Monday, April 23, 2012

Raising Rabbits for Meat, Fur, Wool & Fertilizer

Unconventional Livestock

For many people new to homesteading or self-sufficiency efforts, raising rabbits may be a foreign concept. Although rabbit is considered a delicacy in many fine restaurants, many people are unaware that rabbit is one of the best small livestock ventures for a homesteader or survivalist. They require little space and have many beneficial uses other than as a traditional source of food.
Rabbit meat has the highest concentration of protein and is one of the leanest meat sources commonly available to humans. But rabbits are also a valuable source of warm rabbit furs, “black gold” fertilizer, wool, and are prolific breeders. Their fertilizer is in such demand by gardeners that many breeders make a profit from selling the natural waste.

The start-up costs for rabbits can be minimal to extensive depending on the sophistication of your system. Raising rabbits can be as simple as establishing an outdoor pen or having a temperature regulated rabbit barn. Most people fall somewhere in the middle, maintaining several wire cages or hutches for their rabbit herd.

Basic Care and Set Up


As with any small livestock, providing secure shelter that is predator proof is very important to successfully raising rabbits. Dogs, foxes, cats, raccoons, coyotes, and weasels of all kinds have been known to pull entire rabbits through the wire bottoms of their cages or chew off rabbit toes. Securing your barn, shelter, or simply having a vigilant dog on the premises can help deter these predators.

Most rabbits are raised within a metal cage constructed of sturdy wire mesh no less more than 16 or 14 gauge. Because rabbits spend the majority of their lives within these cages, ensuring they are clean, safe (no sharp edges), and of sturdy construction will help ensure their comfort and viability. They must also be sheltered from direct sunlight which can be fatal.

Rabbit cages can be bought at most farm and feed stores or ordered online. They come in a variety of sizes, set ups, and structures. Hutches are another popular option but are much more expensive to purchase new. For those competent in building or willing to learn, there are many free tutorials and designs available online for rabbit hutches, barns, and even cage assembly.

Like other small livestock, rabbits are often fed a commercial pellet feed. Contrary to popular belief, feeding rabbits vegetables or fruit is often detrimental, leading to intestinal gas that often proves fatal. Alfalfa and grass hay are better substitutes and in instances of crisis or complete self-sufficiency, there are many breeders who have successfully raised rabbits on a self-formulated feed.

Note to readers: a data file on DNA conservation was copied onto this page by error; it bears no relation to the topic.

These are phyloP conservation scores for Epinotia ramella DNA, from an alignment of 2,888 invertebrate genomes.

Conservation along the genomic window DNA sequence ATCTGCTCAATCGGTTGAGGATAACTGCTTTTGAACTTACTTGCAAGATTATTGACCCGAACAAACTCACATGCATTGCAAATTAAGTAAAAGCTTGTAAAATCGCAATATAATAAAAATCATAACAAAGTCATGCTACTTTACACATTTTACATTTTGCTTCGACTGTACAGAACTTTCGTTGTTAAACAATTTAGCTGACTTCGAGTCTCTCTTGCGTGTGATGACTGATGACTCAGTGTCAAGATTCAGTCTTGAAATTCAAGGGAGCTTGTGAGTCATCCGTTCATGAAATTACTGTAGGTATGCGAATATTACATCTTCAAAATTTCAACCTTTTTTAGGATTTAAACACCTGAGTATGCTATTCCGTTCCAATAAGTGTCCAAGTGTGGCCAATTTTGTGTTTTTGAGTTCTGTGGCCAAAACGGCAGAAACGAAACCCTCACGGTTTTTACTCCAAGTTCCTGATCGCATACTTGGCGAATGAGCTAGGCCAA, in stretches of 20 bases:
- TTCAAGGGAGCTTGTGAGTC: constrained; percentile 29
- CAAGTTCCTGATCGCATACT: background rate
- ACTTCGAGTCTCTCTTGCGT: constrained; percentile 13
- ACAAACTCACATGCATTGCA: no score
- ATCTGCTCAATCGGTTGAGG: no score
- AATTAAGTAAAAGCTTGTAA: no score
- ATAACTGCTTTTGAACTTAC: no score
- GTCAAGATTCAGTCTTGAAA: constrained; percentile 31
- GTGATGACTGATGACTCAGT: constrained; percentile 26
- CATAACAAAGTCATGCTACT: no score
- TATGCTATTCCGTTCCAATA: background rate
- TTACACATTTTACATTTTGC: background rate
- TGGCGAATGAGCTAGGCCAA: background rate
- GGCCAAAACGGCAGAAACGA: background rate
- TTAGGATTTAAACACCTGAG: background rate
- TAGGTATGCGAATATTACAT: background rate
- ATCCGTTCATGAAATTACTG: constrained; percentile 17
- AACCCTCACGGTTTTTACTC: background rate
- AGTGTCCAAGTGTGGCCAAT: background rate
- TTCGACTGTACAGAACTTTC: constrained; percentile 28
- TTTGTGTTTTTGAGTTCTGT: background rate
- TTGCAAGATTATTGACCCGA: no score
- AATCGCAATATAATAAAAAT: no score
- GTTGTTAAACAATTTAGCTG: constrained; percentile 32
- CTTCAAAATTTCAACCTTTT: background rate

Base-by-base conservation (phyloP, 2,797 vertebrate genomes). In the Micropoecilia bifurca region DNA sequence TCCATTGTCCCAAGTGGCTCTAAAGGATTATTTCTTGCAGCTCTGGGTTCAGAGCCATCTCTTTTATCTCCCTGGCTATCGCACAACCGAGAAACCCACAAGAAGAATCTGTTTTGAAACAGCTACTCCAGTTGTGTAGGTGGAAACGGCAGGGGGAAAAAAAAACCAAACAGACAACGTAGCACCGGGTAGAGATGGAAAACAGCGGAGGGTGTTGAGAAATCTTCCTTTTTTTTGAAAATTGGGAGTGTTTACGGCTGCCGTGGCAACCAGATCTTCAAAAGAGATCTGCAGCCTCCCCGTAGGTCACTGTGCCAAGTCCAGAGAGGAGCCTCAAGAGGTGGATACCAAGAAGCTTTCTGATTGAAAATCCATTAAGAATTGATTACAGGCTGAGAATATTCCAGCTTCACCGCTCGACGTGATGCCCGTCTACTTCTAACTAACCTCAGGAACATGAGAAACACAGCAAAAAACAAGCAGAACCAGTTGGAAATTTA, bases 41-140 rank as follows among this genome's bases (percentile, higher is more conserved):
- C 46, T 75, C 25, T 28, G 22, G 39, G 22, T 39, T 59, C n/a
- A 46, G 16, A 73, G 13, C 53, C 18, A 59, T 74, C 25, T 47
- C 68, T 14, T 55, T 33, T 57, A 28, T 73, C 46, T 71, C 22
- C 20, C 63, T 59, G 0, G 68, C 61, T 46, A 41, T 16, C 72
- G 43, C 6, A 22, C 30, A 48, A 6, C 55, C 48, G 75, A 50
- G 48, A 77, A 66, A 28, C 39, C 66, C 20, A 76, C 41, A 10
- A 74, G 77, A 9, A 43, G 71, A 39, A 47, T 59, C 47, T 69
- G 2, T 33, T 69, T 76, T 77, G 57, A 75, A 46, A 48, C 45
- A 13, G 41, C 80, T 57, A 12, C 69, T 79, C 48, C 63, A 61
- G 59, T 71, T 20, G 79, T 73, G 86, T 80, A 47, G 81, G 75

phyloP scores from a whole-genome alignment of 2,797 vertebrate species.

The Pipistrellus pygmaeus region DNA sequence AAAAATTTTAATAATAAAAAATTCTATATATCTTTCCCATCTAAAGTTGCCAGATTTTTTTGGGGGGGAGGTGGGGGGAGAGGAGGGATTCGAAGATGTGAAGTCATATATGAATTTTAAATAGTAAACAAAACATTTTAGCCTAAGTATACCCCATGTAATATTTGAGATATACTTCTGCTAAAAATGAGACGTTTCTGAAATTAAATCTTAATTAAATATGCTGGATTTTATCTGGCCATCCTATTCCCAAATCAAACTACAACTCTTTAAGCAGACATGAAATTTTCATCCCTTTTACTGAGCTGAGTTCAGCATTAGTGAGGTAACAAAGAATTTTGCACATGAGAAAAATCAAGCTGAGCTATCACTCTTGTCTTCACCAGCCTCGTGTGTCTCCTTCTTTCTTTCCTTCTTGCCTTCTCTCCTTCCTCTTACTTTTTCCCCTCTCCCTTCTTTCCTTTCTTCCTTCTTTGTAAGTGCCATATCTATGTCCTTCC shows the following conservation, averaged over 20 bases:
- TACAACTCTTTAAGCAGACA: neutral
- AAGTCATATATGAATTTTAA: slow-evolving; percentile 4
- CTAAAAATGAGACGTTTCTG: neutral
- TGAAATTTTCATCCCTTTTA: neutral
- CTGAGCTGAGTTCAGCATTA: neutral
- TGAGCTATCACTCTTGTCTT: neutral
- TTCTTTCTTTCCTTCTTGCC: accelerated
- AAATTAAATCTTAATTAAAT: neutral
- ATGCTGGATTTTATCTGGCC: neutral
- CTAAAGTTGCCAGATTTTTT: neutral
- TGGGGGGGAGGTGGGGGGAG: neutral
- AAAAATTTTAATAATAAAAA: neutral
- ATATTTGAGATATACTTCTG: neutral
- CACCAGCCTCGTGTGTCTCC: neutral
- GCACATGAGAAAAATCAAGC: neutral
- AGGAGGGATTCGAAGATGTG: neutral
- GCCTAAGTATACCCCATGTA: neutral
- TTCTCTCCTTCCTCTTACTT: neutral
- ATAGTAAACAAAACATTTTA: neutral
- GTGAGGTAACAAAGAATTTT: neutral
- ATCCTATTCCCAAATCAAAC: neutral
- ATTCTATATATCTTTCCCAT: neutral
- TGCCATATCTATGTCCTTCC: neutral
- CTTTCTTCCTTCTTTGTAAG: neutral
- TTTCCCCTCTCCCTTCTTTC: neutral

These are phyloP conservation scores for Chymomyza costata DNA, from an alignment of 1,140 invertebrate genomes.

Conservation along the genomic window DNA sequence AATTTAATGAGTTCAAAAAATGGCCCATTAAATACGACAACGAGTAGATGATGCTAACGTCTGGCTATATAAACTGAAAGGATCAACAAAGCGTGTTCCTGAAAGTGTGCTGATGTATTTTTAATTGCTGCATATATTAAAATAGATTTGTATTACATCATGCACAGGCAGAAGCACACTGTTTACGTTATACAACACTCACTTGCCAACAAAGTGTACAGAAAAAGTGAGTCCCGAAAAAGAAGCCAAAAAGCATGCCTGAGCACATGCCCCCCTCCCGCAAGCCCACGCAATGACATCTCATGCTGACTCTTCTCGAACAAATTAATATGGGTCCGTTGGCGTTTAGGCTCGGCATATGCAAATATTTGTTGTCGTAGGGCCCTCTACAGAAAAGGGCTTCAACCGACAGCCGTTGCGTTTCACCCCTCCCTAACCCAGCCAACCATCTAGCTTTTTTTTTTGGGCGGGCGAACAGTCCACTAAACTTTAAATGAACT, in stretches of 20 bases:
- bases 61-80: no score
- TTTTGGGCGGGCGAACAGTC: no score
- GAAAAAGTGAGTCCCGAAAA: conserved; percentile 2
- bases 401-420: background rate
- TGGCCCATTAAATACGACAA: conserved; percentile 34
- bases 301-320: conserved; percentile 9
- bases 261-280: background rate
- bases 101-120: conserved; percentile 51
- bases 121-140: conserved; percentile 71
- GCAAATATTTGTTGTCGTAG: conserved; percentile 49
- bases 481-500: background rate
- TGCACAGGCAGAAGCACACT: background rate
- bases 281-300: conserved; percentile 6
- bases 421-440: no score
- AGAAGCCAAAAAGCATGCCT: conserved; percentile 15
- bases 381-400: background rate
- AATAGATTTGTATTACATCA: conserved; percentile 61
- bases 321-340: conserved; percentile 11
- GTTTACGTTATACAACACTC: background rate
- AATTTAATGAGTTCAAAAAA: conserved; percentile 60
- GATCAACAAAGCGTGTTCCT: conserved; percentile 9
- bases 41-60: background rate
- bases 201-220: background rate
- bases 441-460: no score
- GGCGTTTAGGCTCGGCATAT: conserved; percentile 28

Choosing a Rabbit Breed

One of the most enjoyable parts of starting up your rabbit herd is deciding which breed(s) of rabbit to acquire. With over 50 breeds of rabbits, there is a lot to choose from. However, there are different types of rabbits, some better suited for meat and fur production, while others are primarily focused on aesthetics of the breed and temperament. Again, as with most livestock, heritage breeds perform consistently and are excellent options for your backyard herd.

In focusing on meat, fur, and wool production, there are several popular breeds to consider, for example:

The American – it is unfortunate that the American has become the rarest breed in America. With one of the best meat to bone ratios and a delightful temperament, Americans make excellent breeding stock. Even with its rare status, there are many dedicated breeders working to bring the American back into the lives of backyard hobbyists and homesteaders across the country. It is well worth considering acquiring American stock for a successful meat and fur herd.

New Zealand – A popular meat breed, the New Zealand has an excellent meat to bone ratio and is very popular with homesteading efforts. New Zealand rabbits have compact, rounded bodies and are completely white.

By on September 9, 2011


  1. While we have New Zealands,we also have Silver Fox rabbits,which is another of the heritage breeds.

    The Silver Fox is also on the endangered list,has on average a 65% meat to bone dress out weight,and a plush,luxurious fur that would be awesome for crafters.They are also more mellow and easier to handle than the New Zealands.

    While New Zealands do have their pluses,such as fast growth,and they seem to be everywhere for sale,if not handled regularly(nearly daily)they forget,and get pretty wild.

    We don't seem to be having that issue with the Silver for some,the Silver Fox would be a great addition to the homestead.

    I forgot to mention that we are raising them in town,rabbits are quiet,so as long you can keep things clean,they are relatively odor free and less likely to cause neighborly complaints than other animals.

    We got our first rabbit last July,and it wasn't until just a couple weeks ago that our neighbors even discovered that we had them.

  2. Yes, rabbits are excellent as a home raised meat source. If everyone had a few breeding rabbits in their backyard and utilized all the free grass clippings from neighbors, they could easily produce 100% of their meat for the year. Plus beautiful, many colored hides that are fun and easy to tan and create warm clothes from! Everyone should have a few rabbits. Even apartment dwellers can raise them indoors as they are clean animals! We have Satins, which are a meat breed with shiny coats that come in colors from white to black, broken, red, grey, siamese, you name it! Silver fox are great too!


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